“It is always amazing to me how many retailers (and possibly some smaller wholesalers that don’t know their numbers) who will give something away or match prices with another retailer/
grower because they fear taking price increases,” he said.

Here are Dave’s key points to know to be successful:

1. Know what your costs are in both direct and indirect costs.

2. Based on those costs, develop your budget. What margin do you need to have to be successful? A successful retailer needs to be in the 42% to 44% gross margin range if they want to stay in business.

3. Now more than ever you need to buy early. For Moss, all of 2023 has already been purchased—Dave said they’ve already ordered roughly half of what they need for 2024 and already have an order on the books for 2025.

4. Look where your “pinch points” are in both production, movement and labor (Moss’ pinch point is in labor) in order to have more efficiencies. Leaving things in the status quo is no longer an option. They increased production runs and standardized plug trays, each size tray for a particular finished size.

5. Look at what’s selling—not from your heart, but with hard data. What would you like to sell (is there a need in your marketplace) and what do you want to give up to make that happen? Dave said Moss increased production of Proven Winners with the perceived notion that some growers in their region were dropping the program with the new container requirements.

6. Control your costs. This is hard in today’s supply chain. Before Moss received some of their containers this past season, they had two price increases from the vendor after budgeting for success at lower costs half a year earlier.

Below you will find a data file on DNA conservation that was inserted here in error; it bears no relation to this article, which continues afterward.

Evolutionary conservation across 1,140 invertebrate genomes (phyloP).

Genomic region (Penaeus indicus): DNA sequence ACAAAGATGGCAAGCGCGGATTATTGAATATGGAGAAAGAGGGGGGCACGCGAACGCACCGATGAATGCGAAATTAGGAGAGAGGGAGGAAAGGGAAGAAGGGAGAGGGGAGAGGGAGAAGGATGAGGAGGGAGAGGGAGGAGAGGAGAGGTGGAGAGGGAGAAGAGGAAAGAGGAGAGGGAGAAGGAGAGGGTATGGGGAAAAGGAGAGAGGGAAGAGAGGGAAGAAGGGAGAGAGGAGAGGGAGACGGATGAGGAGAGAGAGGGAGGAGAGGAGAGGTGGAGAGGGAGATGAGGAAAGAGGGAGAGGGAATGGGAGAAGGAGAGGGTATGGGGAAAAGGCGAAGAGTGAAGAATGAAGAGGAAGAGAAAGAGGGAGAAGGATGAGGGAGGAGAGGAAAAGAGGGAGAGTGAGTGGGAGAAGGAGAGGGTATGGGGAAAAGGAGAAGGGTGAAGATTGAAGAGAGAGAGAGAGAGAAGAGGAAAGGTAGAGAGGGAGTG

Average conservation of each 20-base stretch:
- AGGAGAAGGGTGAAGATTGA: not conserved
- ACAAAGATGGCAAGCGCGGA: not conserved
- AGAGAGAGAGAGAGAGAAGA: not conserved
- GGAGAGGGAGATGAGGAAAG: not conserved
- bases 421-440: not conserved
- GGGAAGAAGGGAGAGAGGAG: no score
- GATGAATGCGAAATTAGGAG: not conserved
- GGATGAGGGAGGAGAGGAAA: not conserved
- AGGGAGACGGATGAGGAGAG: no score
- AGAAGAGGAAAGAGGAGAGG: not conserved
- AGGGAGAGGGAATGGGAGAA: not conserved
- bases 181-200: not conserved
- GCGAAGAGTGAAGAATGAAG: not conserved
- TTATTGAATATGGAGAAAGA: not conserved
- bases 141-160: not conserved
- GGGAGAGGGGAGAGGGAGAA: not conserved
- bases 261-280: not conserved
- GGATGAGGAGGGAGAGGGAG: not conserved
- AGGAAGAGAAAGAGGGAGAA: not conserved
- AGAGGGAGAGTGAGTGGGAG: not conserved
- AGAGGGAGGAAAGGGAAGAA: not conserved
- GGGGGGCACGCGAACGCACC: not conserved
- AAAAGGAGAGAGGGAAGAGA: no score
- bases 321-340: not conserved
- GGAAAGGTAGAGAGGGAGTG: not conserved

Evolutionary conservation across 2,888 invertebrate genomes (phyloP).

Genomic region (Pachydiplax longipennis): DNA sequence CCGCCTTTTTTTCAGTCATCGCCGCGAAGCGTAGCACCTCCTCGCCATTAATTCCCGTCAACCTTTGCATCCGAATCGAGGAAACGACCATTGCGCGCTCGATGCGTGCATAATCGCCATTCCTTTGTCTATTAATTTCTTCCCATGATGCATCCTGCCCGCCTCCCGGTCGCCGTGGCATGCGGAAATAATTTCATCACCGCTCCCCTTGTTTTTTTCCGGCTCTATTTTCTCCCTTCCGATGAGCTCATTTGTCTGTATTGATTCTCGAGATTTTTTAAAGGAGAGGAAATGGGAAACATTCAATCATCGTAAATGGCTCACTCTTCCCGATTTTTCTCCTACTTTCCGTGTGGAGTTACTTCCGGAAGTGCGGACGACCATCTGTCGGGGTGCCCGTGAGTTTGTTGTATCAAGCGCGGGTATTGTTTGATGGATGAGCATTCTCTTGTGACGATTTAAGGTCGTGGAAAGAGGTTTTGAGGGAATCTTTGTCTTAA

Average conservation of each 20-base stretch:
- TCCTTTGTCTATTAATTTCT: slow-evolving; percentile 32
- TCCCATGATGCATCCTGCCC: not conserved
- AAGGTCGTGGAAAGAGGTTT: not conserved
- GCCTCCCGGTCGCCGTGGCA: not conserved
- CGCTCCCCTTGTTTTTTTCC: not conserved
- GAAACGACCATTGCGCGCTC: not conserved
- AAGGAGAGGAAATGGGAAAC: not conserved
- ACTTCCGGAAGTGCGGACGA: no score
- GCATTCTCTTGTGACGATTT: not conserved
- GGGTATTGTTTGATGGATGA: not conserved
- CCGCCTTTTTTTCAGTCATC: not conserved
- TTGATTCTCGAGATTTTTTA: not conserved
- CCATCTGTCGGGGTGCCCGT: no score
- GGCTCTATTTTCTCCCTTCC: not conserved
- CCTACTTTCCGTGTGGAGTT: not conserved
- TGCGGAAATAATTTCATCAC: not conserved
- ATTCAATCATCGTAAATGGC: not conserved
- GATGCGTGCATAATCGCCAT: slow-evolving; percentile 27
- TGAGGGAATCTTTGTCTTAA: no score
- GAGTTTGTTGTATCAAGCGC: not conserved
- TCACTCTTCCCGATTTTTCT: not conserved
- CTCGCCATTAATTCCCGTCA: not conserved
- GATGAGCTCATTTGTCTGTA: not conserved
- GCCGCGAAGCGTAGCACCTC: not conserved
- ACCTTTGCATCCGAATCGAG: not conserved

Labor costs in their region are up 35%. Dave said he budgeted what he thought was a healthy 15%. (Now with the increase in hourly wages to compete in their marketplace, Dave said he’s not necessarily getting better employees to do the job that needs to be done.)

Fuel prices are up 57% over this time last year. Dave said he budgeted for 10%. And container costs announced (at least what the vendors are willing to quote for 2023) are up another 12% on top of the 10% to 12% last year.

“My vendors are like the rest of us, as one said they thought they would drive away business with a 25% increase. Now, they cannot even guarantee shipment,” said Dave.

Dave said when everything was said and done, he presented Moss Greenhouses ownership with a picture of pricing that covered every container they grow with increases ranging from 2% to 37% (for upscale decorative containers).

“We decided on a single price increase across the board, which was based roughly on the average increase we needed to take,” he explained.

He said that their customers understood the need for the increase until they were forced to take a fuel surcharge in April on rising fuel costs.